In April, the number of persons working part time for economic reasons increased by 306,000 to 5.2 million. This level was 849,000 higher than in April 2007. These individuals indicated that they were working part time because their hours had been cut back or because they were unable to find a full-time job.

Persons Not in the Labor Force (Household Survey Data)

About 1.4 million persons (not seasonally adjusted) were marginally attached to the labor force in April. These individuals wanted and were available for work and had looked for a job sometime in the prior 12 months. They were not counted as unemployed because they had not searched for work in the 4 weeks preceding the survey. Among the marginally attached, there were 412,000 discouraged workers in April, about the same as a year earlier. Discouraged workers were not currently looking for work specifically because they believed no jobs were available for them. The other 1.0 million persons classified as marginally attached to the labor force in April cited reasons such as school attendance or family responsibilities.'

U.S. Employment Data, Q4 2007 to Q1 2008

Figure 1 compares the unemployment rates of selected demographic groups from the May 2 BLS announcement. Note the difference in unemployment rates for the various groups. Note that the unemployment rate for most groups decreased slightly with the largest decrease (0.4 percent) for teenagers. For most groups, unemployment rate increases in March were reversed in April.

Figure 1: Unemployment Rate by Demographic Group, April 2008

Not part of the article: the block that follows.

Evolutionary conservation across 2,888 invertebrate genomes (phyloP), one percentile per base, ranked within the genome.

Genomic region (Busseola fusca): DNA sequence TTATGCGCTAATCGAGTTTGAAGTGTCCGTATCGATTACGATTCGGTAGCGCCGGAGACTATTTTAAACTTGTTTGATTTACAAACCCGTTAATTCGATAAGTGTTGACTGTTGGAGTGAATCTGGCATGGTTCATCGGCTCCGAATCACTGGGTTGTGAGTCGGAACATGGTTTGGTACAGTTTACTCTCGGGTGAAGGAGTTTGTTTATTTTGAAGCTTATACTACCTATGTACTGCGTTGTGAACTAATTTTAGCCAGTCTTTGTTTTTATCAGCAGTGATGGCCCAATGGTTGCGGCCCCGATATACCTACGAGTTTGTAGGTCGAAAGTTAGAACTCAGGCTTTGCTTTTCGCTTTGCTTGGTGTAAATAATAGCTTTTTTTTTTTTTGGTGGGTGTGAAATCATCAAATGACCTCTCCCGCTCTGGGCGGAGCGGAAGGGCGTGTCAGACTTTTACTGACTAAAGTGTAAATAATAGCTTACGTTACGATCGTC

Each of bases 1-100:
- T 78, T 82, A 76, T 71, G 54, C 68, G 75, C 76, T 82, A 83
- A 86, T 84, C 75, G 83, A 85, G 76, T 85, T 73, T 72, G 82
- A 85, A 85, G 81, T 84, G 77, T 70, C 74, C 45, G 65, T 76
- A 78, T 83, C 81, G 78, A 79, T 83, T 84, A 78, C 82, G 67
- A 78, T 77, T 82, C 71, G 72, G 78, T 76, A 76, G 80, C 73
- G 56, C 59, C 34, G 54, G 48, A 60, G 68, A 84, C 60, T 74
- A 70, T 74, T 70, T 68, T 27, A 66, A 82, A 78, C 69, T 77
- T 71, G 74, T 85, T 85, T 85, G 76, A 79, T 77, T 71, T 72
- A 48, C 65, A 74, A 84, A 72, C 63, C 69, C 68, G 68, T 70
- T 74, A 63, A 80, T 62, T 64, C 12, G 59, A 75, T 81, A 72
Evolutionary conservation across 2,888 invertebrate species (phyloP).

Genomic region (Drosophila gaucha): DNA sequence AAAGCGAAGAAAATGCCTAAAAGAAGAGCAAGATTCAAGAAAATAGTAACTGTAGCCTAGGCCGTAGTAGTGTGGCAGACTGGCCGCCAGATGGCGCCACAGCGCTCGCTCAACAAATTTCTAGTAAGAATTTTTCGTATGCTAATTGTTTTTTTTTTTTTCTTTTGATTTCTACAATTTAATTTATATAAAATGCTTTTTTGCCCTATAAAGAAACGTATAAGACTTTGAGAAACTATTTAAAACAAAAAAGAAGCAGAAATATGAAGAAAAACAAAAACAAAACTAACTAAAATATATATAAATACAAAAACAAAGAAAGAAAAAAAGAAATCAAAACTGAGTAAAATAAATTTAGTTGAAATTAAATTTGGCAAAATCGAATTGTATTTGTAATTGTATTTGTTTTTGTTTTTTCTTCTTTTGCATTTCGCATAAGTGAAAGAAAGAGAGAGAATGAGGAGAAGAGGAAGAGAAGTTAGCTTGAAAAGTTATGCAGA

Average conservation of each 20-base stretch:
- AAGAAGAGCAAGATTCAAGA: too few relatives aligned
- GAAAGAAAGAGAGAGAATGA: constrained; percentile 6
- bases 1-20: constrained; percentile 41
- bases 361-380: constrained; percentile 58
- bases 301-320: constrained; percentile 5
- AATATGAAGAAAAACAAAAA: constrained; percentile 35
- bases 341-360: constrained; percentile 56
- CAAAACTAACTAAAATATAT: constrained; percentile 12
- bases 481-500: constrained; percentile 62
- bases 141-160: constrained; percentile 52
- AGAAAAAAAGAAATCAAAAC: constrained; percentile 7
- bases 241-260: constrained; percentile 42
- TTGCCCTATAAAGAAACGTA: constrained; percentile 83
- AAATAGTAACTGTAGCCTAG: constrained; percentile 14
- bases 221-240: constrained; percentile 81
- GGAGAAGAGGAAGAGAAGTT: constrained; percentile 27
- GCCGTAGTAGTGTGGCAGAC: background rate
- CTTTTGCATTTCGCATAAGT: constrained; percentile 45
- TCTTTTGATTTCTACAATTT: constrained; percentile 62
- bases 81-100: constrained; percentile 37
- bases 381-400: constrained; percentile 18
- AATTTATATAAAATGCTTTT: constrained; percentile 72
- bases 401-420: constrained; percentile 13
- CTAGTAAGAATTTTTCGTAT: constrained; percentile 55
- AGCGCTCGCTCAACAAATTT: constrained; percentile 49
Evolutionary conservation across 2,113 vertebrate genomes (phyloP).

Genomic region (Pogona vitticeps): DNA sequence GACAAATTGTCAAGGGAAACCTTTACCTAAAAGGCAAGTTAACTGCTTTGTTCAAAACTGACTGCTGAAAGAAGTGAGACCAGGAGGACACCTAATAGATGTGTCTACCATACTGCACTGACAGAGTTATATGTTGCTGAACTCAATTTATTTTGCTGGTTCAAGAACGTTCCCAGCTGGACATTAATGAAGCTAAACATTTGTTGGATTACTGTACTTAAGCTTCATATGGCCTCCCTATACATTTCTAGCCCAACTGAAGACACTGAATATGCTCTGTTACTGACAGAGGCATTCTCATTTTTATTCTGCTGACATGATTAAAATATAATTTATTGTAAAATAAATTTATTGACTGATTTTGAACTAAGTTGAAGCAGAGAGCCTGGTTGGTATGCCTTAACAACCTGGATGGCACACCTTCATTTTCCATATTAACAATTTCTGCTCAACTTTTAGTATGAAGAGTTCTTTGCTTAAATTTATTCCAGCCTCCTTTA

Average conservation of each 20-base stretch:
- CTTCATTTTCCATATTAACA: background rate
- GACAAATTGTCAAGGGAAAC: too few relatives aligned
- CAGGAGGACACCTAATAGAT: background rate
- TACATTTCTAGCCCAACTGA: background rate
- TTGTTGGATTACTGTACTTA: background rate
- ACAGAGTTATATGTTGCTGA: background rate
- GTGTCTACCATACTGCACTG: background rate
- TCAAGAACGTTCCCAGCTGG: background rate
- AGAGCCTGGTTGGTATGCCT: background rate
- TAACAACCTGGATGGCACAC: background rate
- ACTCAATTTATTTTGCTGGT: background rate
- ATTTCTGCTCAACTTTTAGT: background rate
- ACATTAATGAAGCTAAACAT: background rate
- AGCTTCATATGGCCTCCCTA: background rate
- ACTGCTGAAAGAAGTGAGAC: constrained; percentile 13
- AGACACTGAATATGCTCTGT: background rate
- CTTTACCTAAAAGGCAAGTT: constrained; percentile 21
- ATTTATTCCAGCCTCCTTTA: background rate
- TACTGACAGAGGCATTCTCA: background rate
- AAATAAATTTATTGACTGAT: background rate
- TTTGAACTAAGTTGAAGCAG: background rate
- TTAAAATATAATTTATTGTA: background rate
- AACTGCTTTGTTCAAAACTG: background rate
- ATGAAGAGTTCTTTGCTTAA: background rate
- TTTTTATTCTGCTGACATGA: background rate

Q4 2007

Q1 2008

Feb. 2008

Mar. 2008

Apr. 2008

Change Mar.- Apr.

All Workers

4.8

4.9

4.8

5.1

5.0

- 0.1

Adult Men

4.3

4.4

4.3

4.6

4.6

0  

Adult Women

4.2

4.3

4.2

4.6

4.3

- 0.3  

Teenagers

16.4

16.8

16.6

15.8

15.4

- 0.4

Whites

4.3

4.4

4.3

4.5

4.4

- 0.1

Black/African Americans

8.6

8.8

8.3

9.0

8.6

- o.4  

Hispanic or Latinos

5.9

6.5

6.2

6.9

6.9

0


Figure 2 summarizes the status of the labor force in April 2008, including the total size, employment, unemployment and those not participating in the labor force. Note that the decrease in the number of unemployed was slightly more than the increase in the size of the labor force.

Figure 2: Labor Force Status April 2008 (thousands)

 

Q4

2007

Q1

2008

Feb.

2008

Mar.

2008

Apr.

2008

Change

Mar.- Apr.

Civilian Labor Force

153,667

153,661

153,374

153,784

153,957

173

Employment

146,291

146,070

146,993

145,969

146,331

362

Unemployment

7,375

7,591

7,381

7,815

7,626

-189

Not in Labor Force

79,270

79,146

79,436

79,211

79,241

30